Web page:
Glue traps are pest control devices designed to catch rodents or insects via a strong adhesive. While they often succeed in catching such pests, they occasionally catch inquisitive dogs and cats as well. While you may be able to dissolve the glue and free your pet safely, you should contact your veterinarian immediately if your pet sustains injury from the trap or you are unable to remove it gently.
Oils are among the best and safest solvents for freeing trapped pets. Any vegetable-based cooking oil will work, such as canola oil, corn oil or peanut oil. Whenever possible, heat the oil a bit by holding the bottle under running hot water. Test the oil on your wrist before applying it to your pet -- it should feel warm but not hot. Alternatively, butter, lard or peanut butter may help free your pet if you do not have access to a cooking oil.
Rest and Recovery
After you remove the glue board from your pet, she is likely to be anxious, so you want to let her rest in a quiet place for a while. Before doing so, though, you need to remove as much of the residual glue and oil as possible. Gently bathe your pet in lukewarm water and work through her fur with a gentle liquid soap. Rinse her well and dry her with a towel before leaving her alone. If you notice any injuries caused by the glue trap, contact your veterinarian. Be sure to wash your hands thoroughly to remove any remnants of the glue that may have stuck to your fingers.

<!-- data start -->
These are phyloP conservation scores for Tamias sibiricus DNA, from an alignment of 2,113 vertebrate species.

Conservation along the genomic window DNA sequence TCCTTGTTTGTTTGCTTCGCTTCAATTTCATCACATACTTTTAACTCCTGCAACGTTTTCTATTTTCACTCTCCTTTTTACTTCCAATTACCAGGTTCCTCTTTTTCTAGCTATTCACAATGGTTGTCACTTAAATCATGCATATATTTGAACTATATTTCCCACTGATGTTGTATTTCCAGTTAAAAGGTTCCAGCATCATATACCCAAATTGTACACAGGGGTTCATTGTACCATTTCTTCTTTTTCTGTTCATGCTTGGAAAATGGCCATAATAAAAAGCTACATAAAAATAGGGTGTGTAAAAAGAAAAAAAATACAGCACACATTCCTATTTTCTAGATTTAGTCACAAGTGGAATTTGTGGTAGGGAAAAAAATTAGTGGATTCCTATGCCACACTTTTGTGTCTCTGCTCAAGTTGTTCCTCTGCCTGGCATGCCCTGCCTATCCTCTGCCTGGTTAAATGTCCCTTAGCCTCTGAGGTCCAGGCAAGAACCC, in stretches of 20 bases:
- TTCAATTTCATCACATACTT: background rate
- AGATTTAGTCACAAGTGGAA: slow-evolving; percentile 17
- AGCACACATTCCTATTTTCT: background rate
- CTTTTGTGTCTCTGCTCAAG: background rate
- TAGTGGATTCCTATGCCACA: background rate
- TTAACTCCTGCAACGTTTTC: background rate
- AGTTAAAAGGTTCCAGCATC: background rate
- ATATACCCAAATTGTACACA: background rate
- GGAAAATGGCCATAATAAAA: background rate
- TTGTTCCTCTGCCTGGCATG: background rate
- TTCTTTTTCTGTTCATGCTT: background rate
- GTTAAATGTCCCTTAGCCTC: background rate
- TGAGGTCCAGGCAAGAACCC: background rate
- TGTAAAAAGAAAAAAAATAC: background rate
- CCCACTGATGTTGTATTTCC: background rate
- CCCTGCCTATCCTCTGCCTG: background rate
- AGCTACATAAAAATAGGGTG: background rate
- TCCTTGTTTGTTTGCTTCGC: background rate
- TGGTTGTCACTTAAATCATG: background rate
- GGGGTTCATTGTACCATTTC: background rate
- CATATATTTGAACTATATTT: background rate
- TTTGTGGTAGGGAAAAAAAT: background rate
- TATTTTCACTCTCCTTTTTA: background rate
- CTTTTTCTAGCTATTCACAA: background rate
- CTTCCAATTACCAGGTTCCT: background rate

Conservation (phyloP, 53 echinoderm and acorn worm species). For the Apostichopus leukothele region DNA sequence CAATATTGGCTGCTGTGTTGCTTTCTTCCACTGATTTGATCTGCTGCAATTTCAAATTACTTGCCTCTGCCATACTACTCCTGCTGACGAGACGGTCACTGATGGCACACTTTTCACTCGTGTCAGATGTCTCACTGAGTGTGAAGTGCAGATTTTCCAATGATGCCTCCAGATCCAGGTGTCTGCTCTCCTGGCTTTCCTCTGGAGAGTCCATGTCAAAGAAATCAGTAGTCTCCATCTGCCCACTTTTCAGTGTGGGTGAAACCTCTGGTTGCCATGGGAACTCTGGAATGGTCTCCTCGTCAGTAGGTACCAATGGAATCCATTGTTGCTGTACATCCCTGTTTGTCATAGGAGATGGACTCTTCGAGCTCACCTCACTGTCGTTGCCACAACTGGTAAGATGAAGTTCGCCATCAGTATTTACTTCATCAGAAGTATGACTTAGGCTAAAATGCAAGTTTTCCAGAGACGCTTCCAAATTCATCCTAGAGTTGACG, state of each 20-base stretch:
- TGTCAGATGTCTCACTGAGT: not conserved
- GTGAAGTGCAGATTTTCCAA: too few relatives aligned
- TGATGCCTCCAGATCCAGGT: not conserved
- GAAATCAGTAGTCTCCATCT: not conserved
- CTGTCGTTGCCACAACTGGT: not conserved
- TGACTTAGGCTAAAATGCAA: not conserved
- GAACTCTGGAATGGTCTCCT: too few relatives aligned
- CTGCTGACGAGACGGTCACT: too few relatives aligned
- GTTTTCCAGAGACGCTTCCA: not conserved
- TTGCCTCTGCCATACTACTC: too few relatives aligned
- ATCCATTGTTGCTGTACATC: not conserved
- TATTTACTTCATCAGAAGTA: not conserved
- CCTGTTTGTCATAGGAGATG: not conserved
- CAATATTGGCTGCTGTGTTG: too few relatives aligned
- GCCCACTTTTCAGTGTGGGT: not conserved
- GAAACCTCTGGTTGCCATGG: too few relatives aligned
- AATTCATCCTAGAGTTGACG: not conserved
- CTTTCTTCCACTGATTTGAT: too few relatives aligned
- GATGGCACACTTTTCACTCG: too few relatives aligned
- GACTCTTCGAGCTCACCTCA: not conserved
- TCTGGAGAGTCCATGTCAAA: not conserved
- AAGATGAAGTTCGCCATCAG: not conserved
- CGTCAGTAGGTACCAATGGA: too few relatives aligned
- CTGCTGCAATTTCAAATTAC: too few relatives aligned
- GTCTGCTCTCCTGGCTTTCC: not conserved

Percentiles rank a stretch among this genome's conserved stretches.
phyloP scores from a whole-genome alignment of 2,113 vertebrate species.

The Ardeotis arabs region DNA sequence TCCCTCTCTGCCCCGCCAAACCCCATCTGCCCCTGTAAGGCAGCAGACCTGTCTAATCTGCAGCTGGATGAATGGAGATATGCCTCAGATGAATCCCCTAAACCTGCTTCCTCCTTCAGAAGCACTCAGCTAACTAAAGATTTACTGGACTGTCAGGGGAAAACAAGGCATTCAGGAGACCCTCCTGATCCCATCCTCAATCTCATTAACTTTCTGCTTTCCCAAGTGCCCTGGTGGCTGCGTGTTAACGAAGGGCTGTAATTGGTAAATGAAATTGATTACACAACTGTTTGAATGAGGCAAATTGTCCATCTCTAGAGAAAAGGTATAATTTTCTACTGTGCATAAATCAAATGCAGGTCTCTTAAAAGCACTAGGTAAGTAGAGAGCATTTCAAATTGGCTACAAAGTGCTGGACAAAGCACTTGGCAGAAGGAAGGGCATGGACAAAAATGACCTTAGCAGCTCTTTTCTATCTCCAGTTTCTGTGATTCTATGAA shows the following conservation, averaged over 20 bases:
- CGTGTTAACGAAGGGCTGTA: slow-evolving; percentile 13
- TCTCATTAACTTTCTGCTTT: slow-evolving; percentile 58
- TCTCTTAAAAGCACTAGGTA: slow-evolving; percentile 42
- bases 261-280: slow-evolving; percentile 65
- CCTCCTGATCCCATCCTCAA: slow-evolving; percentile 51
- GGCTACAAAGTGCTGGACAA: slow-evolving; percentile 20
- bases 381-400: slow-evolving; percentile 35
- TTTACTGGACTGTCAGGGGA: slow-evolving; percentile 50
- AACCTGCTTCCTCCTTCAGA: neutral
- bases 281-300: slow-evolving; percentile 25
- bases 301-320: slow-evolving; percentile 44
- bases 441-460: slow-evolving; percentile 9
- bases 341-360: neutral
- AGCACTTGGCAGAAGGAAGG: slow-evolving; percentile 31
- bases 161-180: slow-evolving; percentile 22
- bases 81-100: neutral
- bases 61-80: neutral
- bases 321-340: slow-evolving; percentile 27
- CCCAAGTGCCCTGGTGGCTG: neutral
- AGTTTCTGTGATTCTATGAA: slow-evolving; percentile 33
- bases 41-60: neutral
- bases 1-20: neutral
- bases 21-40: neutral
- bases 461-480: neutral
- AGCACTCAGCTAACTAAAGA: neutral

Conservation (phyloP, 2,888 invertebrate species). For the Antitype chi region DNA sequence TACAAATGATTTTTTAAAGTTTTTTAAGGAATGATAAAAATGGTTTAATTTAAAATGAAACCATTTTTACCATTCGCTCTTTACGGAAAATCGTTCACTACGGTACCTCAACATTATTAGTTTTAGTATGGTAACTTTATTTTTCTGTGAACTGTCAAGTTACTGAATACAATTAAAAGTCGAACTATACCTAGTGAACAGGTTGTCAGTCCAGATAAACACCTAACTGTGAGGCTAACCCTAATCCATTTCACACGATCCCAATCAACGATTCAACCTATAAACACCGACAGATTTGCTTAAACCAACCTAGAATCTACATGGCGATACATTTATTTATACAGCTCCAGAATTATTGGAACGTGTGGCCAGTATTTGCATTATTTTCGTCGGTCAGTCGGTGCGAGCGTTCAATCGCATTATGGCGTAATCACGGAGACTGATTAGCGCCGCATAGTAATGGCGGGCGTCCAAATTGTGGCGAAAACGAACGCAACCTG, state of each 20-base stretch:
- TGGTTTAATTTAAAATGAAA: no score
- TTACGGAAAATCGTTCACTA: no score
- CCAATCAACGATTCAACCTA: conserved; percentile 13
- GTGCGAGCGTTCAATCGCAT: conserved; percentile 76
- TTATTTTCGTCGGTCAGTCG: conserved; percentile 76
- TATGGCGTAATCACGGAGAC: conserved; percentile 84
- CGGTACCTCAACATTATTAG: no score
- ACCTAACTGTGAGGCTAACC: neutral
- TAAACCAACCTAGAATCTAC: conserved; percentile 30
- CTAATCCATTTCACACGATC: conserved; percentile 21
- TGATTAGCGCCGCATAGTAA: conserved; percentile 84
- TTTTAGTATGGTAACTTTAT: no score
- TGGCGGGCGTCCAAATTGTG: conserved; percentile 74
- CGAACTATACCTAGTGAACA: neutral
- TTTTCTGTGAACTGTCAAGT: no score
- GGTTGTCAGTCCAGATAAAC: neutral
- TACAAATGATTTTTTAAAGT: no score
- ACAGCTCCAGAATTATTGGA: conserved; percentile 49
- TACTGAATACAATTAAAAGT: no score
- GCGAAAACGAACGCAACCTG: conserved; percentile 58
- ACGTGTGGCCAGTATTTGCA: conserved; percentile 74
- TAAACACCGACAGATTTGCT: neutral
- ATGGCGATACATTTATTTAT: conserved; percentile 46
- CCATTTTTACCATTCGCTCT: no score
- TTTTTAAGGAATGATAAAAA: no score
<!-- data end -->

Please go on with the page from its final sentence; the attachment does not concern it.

Avoid Strong Solvents
While some glue trap manufacturers recommend using mineral spirits or paint thinner to dissolve the glue, these chemicals can be too strong for your pet. They may cause skin irritation, and the fumes of such strong chemicals are often harmful as well. Also, avoid using alcohol-based products such as nail polish remover, or petroleum-based products such as petroleum jelly, motor oil or lubricating grease to free your pet.
Preventing Future Problems
While they may be appropriate in a few specific circumstances, glue traps are not ideal pest control devices. Glue traps work indiscriminately, and often cause considerable suffering to the animals they catch. Accordingly, it is wise to avoid their use whenever possible. If you must use such traps, be sure they are in places in which your pets cannot contact them. Remember that cats and dogs are notorious for exploring and accessing hard-to-reach places, so be especially careful when using them near household pets. Check the traps regularly to reduce the suffering of any animal trapped by the glue.
Laura Beth Drilling/Demand Media